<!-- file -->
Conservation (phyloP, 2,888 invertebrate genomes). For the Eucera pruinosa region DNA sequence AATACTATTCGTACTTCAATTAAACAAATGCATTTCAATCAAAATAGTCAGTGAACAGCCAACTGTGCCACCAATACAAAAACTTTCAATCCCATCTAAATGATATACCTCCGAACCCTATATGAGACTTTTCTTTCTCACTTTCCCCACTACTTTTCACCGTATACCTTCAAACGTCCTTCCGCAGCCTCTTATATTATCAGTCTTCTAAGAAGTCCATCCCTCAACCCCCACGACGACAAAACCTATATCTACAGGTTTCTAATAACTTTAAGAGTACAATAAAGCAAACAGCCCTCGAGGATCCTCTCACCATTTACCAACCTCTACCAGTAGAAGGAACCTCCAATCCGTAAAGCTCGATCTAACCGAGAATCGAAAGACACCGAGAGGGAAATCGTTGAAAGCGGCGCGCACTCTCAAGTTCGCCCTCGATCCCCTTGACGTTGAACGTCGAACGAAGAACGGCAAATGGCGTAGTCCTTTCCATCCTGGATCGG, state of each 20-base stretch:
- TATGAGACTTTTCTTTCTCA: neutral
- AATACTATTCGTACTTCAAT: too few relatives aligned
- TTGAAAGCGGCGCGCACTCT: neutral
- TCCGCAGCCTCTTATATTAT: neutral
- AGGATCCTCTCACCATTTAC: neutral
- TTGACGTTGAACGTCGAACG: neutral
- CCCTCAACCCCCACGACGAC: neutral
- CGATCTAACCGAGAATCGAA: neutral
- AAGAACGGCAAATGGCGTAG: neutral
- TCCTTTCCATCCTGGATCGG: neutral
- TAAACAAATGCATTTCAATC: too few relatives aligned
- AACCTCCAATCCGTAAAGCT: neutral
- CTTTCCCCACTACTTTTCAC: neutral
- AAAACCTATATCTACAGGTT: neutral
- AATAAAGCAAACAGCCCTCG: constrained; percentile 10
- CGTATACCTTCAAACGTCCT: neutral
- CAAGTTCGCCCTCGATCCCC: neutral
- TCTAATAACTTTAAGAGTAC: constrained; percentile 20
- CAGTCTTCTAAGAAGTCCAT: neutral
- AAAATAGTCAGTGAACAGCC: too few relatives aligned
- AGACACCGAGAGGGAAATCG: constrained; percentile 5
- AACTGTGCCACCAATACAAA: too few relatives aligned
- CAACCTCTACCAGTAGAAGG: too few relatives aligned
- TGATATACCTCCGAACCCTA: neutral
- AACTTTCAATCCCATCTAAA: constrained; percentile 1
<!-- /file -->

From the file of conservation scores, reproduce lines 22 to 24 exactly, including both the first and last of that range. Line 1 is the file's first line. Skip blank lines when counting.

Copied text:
- AGACACCGAGAGGGAAATCG: constrained; percentile 5
- AACTGTGCCACCAATACAAA: too few relatives aligned
- CAACCTCTACCAGTAGAAGG: too few relatives aligned